Identifying the prevalence and correlates of stds among women residing in rural domestic violence shelters

Gina M. Wingood, Ralph J. DiClemente, Anita Raj

Research output: Contribution to journalArticlepeer-review


The present study uses a cross-sectional study design to assess the prevalence and abuse-related correlates of STDs among women (n = 203) residing in rural and nonurban domestic violence shelters, a venue in which health care providers could intervene by providing STD prevention counseling, diagnosis and treatment. To our knowledge, this is the first study to examine the prevalence and correlates of self-reported STDs among women residing in domestic violence shelters. In this sample, 99% of women reported being physically abused in the prior 2 months, 55% reported being sexually abused and 43% reported being raped. Further, 33% of women reported acquiring an STD during their abusive relationship, 13.3% reported acquiring multiple STDs and 9.2% reported acquiring an STD in the 2 months prior to entering the shelter. In this sample having a history of rape, having an unfaithful partner and fear negotiating condom use were all associated with having an STD history. Coordinating STD services with domestic violence shelters could reach a high-risk population that is not traditionally targeted by STD programs, could increase early detection of STDs, may increase access to and improve the quality of STD-related care, particularly among rural populations, and could be cost-effective.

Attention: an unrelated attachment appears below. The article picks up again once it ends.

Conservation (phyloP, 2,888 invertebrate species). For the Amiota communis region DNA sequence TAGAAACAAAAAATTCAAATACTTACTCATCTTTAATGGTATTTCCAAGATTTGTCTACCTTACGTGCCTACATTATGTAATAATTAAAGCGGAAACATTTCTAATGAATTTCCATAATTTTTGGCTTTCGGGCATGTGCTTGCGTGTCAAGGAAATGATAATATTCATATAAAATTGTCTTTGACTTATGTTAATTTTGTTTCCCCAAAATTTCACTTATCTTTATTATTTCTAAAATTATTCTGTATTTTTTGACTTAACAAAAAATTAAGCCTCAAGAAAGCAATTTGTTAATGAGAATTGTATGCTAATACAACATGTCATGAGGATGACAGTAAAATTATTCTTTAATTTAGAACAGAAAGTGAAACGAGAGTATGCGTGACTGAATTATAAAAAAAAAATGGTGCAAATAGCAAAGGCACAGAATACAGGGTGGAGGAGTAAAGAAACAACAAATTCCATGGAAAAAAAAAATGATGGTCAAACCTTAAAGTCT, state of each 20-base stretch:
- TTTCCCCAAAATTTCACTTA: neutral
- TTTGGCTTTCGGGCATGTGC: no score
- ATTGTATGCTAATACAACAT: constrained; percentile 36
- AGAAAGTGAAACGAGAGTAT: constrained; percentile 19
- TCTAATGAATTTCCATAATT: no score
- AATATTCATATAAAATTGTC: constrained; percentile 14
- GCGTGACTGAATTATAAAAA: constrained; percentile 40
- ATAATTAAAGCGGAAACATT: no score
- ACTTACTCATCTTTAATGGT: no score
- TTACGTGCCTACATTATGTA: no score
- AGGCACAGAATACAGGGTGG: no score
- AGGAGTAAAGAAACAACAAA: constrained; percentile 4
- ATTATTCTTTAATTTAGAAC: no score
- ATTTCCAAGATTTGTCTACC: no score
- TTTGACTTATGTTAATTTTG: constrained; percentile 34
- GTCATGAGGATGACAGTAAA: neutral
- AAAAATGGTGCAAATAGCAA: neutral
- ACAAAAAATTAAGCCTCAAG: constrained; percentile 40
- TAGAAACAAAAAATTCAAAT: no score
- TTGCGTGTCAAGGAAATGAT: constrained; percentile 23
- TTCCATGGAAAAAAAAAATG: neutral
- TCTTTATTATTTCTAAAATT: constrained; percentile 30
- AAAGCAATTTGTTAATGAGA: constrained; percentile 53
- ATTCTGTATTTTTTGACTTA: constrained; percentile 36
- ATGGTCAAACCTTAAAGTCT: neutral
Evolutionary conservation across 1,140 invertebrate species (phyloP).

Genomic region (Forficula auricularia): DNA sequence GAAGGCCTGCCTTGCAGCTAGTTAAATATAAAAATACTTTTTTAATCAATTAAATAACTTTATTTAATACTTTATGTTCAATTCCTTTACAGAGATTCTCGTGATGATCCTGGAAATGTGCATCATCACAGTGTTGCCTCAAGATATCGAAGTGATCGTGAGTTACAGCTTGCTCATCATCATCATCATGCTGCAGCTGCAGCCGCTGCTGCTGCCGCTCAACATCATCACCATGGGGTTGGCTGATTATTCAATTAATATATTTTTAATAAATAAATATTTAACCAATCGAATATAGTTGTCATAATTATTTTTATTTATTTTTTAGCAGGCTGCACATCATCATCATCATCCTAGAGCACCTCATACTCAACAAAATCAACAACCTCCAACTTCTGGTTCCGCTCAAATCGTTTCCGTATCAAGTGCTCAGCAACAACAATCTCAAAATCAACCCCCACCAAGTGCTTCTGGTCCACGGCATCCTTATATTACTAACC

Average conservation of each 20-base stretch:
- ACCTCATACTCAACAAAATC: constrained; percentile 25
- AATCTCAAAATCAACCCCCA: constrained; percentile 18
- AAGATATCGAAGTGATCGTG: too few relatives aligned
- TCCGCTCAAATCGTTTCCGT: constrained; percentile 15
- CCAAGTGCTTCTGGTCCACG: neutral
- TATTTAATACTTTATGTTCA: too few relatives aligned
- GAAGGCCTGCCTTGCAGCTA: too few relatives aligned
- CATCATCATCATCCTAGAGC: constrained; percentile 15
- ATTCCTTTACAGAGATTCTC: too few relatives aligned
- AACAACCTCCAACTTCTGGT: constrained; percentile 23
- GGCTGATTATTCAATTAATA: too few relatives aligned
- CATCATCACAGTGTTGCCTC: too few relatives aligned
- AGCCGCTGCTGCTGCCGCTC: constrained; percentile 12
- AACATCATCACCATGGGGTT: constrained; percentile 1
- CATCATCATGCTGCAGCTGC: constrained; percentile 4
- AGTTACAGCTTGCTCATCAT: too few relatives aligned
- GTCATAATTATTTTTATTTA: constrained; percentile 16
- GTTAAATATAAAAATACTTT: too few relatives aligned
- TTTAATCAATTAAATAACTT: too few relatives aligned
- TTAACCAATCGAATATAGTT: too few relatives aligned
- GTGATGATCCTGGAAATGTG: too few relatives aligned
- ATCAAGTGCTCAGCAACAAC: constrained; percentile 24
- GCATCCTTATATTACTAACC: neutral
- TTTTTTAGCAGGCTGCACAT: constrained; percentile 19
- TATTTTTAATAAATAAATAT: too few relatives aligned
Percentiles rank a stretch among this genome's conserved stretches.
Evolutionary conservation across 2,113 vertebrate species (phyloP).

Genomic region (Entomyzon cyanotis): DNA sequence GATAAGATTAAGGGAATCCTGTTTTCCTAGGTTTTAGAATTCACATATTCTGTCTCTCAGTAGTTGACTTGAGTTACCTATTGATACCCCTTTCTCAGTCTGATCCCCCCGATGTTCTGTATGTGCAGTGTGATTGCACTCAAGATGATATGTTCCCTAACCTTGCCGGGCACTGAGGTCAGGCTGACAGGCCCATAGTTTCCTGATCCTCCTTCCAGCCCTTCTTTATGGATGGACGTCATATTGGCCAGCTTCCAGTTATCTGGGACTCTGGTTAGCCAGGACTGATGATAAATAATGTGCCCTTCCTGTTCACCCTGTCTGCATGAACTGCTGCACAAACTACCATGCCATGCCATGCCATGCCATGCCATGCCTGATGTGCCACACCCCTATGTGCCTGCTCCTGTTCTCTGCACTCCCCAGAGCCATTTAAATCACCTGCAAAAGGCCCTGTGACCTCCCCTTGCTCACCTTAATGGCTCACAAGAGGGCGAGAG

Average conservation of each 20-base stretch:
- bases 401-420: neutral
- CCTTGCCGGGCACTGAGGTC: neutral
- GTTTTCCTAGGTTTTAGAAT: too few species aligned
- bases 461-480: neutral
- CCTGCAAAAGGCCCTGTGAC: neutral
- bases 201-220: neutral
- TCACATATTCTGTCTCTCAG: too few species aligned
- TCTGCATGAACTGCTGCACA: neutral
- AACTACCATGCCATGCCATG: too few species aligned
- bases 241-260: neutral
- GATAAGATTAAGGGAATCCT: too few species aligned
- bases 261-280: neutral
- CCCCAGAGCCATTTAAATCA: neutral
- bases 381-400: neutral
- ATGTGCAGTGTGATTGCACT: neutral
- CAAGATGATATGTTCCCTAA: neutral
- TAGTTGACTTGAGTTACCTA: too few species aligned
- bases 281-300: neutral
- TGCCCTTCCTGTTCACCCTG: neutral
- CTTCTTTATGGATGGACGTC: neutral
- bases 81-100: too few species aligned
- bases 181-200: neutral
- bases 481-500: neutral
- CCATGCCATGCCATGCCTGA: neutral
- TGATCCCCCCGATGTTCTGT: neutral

Original languageEnglish (US)
Pages (from-to)15-26
Number of pages12
JournalWomen and Health
Issue number4
StatePublished - Aug 15 2000


  • Intimate partner abuse
  • Rural women

ASJC Scopus subject areas

  • General Medicine


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